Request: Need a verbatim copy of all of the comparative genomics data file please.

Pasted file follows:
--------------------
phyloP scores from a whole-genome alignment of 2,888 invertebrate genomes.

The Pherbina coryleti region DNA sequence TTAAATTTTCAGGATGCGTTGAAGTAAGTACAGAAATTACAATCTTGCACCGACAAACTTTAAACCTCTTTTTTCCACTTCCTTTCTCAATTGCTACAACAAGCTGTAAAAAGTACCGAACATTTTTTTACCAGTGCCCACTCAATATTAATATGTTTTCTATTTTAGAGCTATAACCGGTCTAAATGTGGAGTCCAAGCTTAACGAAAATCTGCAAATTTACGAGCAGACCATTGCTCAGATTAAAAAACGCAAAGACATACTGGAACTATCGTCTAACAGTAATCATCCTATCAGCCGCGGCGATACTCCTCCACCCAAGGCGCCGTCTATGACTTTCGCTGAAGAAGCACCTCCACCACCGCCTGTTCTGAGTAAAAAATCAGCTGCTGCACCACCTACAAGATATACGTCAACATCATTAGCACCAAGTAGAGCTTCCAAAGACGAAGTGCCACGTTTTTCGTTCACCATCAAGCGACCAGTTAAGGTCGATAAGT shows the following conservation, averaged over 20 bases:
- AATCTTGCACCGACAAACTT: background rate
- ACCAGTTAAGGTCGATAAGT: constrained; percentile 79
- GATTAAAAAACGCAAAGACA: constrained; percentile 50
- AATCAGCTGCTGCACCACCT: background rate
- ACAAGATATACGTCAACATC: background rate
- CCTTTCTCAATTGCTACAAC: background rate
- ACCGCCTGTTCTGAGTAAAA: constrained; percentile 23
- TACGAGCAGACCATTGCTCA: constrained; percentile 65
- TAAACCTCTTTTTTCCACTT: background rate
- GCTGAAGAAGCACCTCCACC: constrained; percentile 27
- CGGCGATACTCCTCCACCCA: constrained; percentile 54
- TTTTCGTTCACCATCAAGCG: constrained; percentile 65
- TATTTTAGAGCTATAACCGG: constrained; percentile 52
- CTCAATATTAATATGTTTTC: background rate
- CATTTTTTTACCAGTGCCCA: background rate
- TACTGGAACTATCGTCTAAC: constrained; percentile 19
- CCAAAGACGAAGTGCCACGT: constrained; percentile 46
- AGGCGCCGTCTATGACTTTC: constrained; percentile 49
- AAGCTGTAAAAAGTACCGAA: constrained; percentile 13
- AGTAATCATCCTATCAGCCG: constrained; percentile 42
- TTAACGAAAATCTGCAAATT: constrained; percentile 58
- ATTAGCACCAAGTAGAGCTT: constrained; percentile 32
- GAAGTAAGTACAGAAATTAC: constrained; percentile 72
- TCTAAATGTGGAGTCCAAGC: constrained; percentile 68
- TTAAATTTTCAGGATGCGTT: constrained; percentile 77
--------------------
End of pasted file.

phyloP scores from a whole-genome alignment of 2,888 invertebrate genomes.

The Pherbina coryleti region DNA sequence TTAAATTTTCAGGATGCGTTGAAGTAAGTACAGAAATTACAATCTTGCACCGACAAACTTTAAACCTCTTTTTTCCACTTCCTTTCTCAATTGCTACAACAAGCTGTAAAAAGTACCGAACATTTTTTTACCAGTGCCCACTCAATATTAATATGTTTTCTATTTTAGAGCTATAACCGGTCTAAATGTGGAGTCCAAGCTTAACGAAAATCTGCAAATTTACGAGCAGACCATTGCTCAGATTAAAAAACGCAAAGACATACTGGAACTATCGTCTAACAGTAATCATCCTATCAGCCGCGGCGATACTCCTCCACCCAAGGCGCCGTCTATGACTTTCGCTGAAGAAGCACCTCCACCACCGCCTGTTCTGAGTAAAAAATCAGCTGCTGCACCACCTACAAGATATACGTCAACATCATTAGCACCAAGTAGAGCTTCCAAAGACGAAGTGCCACGTTTTTCGTTCACCATCAAGCGACCAGTTAAGGTCGATAAGT shows the following conservation, averaged over 20 bases:
- AATCTTGCACCGACAAACTT: background rate
- ACCAGTTAAGGTCGATAAGT: constrained; percentile 79
- GATTAAAAAACGCAAAGACA: constrained; percentile 50
- AATCAGCTGCTGCACCACCT: background rate
- ACAAGATATACGTCAACATC: background rate
- CCTTTCTCAATTGCTACAAC: background rate
- ACCGCCTGTTCTGAGTAAAA: constrained; percentile 23
- TACGAGCAGACCATTGCTCA: constrained; percentile 65
- TAAACCTCTTTTTTCCACTT: background rate
- GCTGAAGAAGCACCTCCACC: constrained; percentile 27
- CGGCGATACTCCTCCACCCA: constrained; percentile 54
- TTTTCGTTCACCATCAAGCG: constrained; percentile 65
- TATTTTAGAGCTATAACCGG: constrained; percentile 52
- CTCAATATTAATATGTTTTC: background rate
- CATTTTTTTACCAGTGCCCA: background rate
- TACTGGAACTATCGTCTAAC: constrained; percentile 19
- CCAAAGACGAAGTGCCACGT: constrained; percentile 46
- AGGCGCCGTCTATGACTTTC: constrained; percentile 49
- AAGCTGTAAAAAGTACCGAA: constrained; percentile 13
- AGTAATCATCCTATCAGCCG: constrained; percentile 42
- TTAACGAAAATCTGCAAATT: constrained; percentile 58
- ATTAGCACCAAGTAGAGCTT: constrained; percentile 32
- GAAGTAAGTACAGAAATTAC: constrained; percentile 72
- TCTAAATGTGGAGTCCAAGC: constrained; percentile 68
- TTAAATTTTCAGGATGCGTT: constrained; percentile 77